How do Olympic figure skaters not get freezing cold out there?  Every rink I've ever been in is uncomfortable without a coat, let alone in a skimpy outfit.  If they have to fake it, it's great acting!

The outfits also aren't as skimpy as they look - if you pay close attention, you can often see that much of the "bare skin" is actually flesh-colored costume.

And the tights they wear are pretty substantial. They're not like sheer nylons one would wear to the office...they really are opaque tights, and probably pretty warm.

I think their skating is much more physically intense.  It's just not the same as you or I skating around a rink.  The best analogy I can come up with is between running and walking at a leisurely pace.  I can walk for a very long time without breaking a sweat, but if I start jogging I get warm/hot very quick. 

Also, those outfits are thicker than one might think.  Have you ever seen them wipe out and notice that those "stockings" don't run/rip?  They are actually pretty thick tights.  All the flesh color across the chest, back, and down the arms is material too.
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Dazi

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Re: The "This Might Be A Stupid Question, But...." Thread
« Reply #9040 on: February 07, 2014, 06:30:33 AM »
In your experience/opinion, what would you consider an normal average of days per year for someone to call in sick to work?  Examples: once every month, two months, 5, 10 days a year? What do you consider excessive?
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Outdoor Girl

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Re: The "This Might Be A Stupid Question, But...." Thread
« Reply #9041 on: February 07, 2014, 08:48:15 AM »
I know what my workplace considers excessive.

We get 6 sick days a year at full pay.  Then we have short term sick leave that kicks in where you only get 2/3 of your pay.  If you end up using STSL for sick days, you generally get called in for a little chat at more than 8 days total off.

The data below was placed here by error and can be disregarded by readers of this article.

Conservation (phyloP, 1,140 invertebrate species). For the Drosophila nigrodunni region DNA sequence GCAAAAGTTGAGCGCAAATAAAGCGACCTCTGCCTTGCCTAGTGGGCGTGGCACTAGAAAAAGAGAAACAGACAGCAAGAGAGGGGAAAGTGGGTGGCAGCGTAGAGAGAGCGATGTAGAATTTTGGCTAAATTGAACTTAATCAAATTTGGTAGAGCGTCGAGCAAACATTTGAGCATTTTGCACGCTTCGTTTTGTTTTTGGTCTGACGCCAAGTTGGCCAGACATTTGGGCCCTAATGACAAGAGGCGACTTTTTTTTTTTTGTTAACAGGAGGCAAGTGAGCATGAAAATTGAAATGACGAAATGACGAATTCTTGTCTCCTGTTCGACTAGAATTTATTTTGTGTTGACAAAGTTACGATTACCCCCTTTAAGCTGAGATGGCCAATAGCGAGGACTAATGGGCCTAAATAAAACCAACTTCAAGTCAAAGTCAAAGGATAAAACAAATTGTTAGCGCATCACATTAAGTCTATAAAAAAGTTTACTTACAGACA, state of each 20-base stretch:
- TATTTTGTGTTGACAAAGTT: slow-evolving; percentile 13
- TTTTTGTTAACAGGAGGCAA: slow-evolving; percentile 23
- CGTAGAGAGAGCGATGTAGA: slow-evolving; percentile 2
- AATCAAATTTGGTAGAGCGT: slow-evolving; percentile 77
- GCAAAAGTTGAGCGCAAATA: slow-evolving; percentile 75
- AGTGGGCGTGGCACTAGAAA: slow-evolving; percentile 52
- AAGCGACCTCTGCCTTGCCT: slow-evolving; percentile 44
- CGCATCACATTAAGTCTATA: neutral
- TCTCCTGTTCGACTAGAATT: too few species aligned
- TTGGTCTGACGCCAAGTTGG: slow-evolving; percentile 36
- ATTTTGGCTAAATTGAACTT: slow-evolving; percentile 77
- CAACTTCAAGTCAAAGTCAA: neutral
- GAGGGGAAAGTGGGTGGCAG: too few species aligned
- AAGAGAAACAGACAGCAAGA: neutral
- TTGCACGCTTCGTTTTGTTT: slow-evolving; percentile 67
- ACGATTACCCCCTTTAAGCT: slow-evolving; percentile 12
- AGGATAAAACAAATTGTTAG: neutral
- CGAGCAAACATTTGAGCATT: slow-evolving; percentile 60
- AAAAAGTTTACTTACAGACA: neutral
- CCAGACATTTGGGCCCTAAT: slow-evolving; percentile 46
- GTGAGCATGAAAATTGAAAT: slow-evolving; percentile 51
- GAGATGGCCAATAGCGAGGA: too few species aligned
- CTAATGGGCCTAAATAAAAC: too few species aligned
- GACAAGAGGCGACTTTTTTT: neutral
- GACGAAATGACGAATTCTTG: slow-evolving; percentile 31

And I think for the average person, this is pretty reasonable.

I'm the anomoly; I have only used all 6 days once in 10 years and that was because I got bronchitis.
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Bexx27

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Re: The "This Might Be A Stupid Question, But...." Thread
« Reply #9042 on: February 07, 2014, 09:06:02 AM »
I used a sick day possibly once a year, maybe even less, until I had kids. Now it's not so much that I get sick more (I do, but just colds) but that I have to use sick days to stay home when my kid is sick. Daycare guidelines mean that even minor symptoms will keep her out for 2-3 days because she needs to have been symptom free for a full 24 hours. Thanks to frequent colds, chronic ear infections, and medical appointments, I've used all 12 of my sick days each year since she was born.
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camlan

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Re: The "This Might Be A Stupid Question, But...." Thread
« Reply #9043 on: February 07, 2014, 09:11:08 AM »
In your experience/opinion, what would you consider an normal average of days per year for someone to call in sick to work?  Examples: once every month, two months, 5, 10 days a year? What do you consider excessive?

For a normal, healthy adult--3-5 days a year. If they are required to use sick days for doctor/dentist appointments, at least 5.

But if they have a medical problem, like surgery for appendicitis, two weeks.

If they have small children and their employers requires them to use their sick days to take care of sick children at home, all available sick days that they have.

A lot depends on the expectations of the employer, as well. I've worked places where you were expected to show up unless you were hospitalized. And I've worked other places where if you had a cold or the flu or a stomach bug, they wanted you to stay home so that the entire office wouldn't come down sick.

My brother was hit by a car while riding his bicycle one Saturday. His leg was broken and required surgery, which couldn't be done until Monday. So he was in the hospital from Saturday to Tuesday, released from the hospital Tuesday, took Wednesday off as he still felt groggy and returned to work on Thursday. On Friday, he was called into the big boss's office and counseled on his "excessive" absences. Yes, Monday-Wednesday, the first three sick days he had taken in 5 years of employment at that company. (He was also told to stop riding his bike. Six months later, he had a new job.)

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demarco

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Re: The "This Might Be A Stupid Question, But...." Thread
« Reply #9044 on: February 07, 2014, 05:07:58 PM »
I have a question about streaming video. If I had something like HBO Go which, provides  on demand access to some HBO programs, can I "stream it" and then watch it later when I don't have internet access or do I have to watch it as it arrives on the laptop?  The specific case I am thinking of is streaming content at the airport to watch on the plane.